The signing of the Istanbul Protocol on the Baku-Ceyhan pipeline at the recent OSCE meeting was highly important politically to the leaders who signed it. But the project will in the long run be more important to the peoples of the region than to those leaders who expended so much effort bringing it about. The pipeline deal presents regional leaders with a fateful decision. Should they fail to use local suppliers and train local labor for its construction, current disparities in income distribution will become aggravated. This could create civil unrest, leading to political instability that would threaten the pipeline project itself. But by using local NGOs to train a capable workforce, individual workers would experience the decision-making autonomy necessary to foster democratic institutions, build civil society, and perhaps also lead to civil unrest.
Since the early 1990s, the United States and regional powers in Eurasia have sought influence in the circum-Caspian basin region by promoting construction of different oil export pipelines consistent with their interests. Russia pushed for the Caspian Pipeline Consortium (CPC) project, a line for Tengiz oil from northwest Kazakhstan across southern Russia to the Black Sea port of Novorossiisk. The United States and Turkey sought to promote a Main Export Pipeline (MEP) from Baku, Azerbaijan to the East Mediterranean port of Ceyhan, Turkey.
The Istanbul Protocol is a tremendous victory for the United States and Turkey. But pipeline construction will do more than merely lay the groundwork for the future geopolitical development of the region in the next century. Energy resource development in the region is crucial to economic growth of the region whose current GNP in the region is at best slightly declining. Therefore just as important as whether the pipeline gets built is what happens to resulting revenues if it is built. Income disparities in Azerbaijan are striking and do not bode well for civil tranquillity in the future of Azerbaijan. Nor is Azerbaijan alone in the region in this respect.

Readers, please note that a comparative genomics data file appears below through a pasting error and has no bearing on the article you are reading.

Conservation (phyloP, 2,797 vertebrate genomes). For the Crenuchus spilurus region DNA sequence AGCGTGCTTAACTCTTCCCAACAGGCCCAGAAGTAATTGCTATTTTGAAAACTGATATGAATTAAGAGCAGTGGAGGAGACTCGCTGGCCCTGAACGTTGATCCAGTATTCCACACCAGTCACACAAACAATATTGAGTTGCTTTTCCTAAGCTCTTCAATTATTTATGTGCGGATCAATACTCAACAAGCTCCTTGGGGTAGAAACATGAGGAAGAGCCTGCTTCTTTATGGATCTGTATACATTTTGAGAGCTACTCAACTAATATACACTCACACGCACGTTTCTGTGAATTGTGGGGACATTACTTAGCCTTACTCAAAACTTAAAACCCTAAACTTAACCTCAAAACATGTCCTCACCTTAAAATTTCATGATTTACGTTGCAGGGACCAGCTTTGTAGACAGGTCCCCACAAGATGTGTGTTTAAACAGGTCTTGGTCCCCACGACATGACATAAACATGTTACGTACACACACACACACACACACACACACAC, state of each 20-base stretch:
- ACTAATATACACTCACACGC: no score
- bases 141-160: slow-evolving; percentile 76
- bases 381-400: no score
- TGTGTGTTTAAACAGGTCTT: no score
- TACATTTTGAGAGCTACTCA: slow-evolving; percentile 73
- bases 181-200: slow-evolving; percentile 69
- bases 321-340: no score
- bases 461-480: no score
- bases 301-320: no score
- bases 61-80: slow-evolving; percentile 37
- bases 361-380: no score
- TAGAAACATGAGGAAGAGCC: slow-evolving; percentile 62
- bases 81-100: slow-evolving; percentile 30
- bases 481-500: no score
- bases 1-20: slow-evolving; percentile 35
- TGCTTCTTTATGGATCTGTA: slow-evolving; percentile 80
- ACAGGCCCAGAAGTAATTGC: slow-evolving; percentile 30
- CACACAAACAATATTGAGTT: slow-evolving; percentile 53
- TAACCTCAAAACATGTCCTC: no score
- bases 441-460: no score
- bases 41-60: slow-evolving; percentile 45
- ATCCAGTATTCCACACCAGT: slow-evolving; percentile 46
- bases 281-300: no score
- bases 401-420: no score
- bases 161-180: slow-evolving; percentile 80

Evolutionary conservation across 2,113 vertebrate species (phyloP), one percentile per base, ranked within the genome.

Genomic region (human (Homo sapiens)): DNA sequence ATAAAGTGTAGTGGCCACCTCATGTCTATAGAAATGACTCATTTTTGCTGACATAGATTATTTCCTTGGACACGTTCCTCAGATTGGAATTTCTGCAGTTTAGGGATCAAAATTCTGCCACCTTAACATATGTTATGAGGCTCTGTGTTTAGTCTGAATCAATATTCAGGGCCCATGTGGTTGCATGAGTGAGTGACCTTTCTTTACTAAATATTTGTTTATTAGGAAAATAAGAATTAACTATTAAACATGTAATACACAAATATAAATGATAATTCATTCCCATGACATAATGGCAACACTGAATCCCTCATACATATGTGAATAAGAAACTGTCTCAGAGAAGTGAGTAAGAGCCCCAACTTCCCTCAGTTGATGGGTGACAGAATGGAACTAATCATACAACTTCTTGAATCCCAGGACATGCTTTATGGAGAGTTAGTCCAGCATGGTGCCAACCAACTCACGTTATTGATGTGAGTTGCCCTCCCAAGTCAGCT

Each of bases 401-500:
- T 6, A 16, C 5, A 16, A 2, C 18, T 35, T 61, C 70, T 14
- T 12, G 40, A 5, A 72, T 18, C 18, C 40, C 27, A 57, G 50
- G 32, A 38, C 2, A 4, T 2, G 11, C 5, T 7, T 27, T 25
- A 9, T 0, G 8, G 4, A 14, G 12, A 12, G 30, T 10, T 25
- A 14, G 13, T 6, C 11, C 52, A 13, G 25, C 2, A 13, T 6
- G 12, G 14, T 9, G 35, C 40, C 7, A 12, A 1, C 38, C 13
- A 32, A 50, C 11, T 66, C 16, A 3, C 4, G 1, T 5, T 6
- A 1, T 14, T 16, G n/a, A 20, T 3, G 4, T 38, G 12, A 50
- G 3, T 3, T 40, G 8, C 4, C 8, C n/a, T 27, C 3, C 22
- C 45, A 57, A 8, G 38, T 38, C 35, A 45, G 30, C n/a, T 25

The population of the Turkic crescent from Anatolia through Kazakhstan is already over a third of a billion and will roughly double in the next quarter-century. In planning the pipeline's construction, local suppliers and labor must be employed wherever possible, lest current disparities in income distribution become aggravated. Not to do so would create greater potential for civil unrest, leading to political instability that would threaten the pipeline project itself.
Throughout the Caspian region, the national publics are increasingly literate, informed, and politically active. The incorporation of citizen participation in the formulation and and implementation of pipeline construction decisions therefore does not contradict energy development and economic growth in the region: it promotes these. During the 1990s, a large number of non-governmental organizations (NGOs) sprouted and even took root in the region spreading democratic tendencies. Many of these NGOs are concerned with environmental issues. Part of the success of the Azerbaijan International Operating Company (AIOC) is attributable to a kind of "virtual participation" by the Azerbaijani public in policy making through the intermediary of such NGOs.
If successful, the Baku-Ceyhan MEP will establish Turkey as a geopolitical linchpin for Central Asian and Caucasus countries. Yet its failure would not mean the re-imposition of hegemony by Russia, although Turkey’s influence would certainly increase. But Russia’s influence could be curtailed through other possible routes that skirt Russia shipping Caspian oil across the Black Sea to various European pipelines through Ukraine, Romania, Moldova, or Bulgaria.
The signing of the Baku-Ceyhan agreement is only the first step towards the pipeline's construction. And the Istanbul signing does not mean that the pipeline will ever get built. If the training of the local workforce receives as much attention as the petroleum engineering, the projected pipeline presents a unique opportunity to promote regional stability. But the Baku-Ceyhan pipeline will not necessarily solve any of the more fundamental problems in the Caspian region itself. Already there is not enough water in the region. And nearly all the arable land is under cultivation. Then there is the oncoming population explosion. Such geo-demographic givens are "harder" facts than projected 10-20 years into the future by "power politics" perspectives. Indeed, ignoring just such sorts of facts is what made the Iranian Revolution such a surprise two decades ago.
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First published in Central Asia – Caucasus Analyst 1, no.
1 (24 November 2000): 5–6.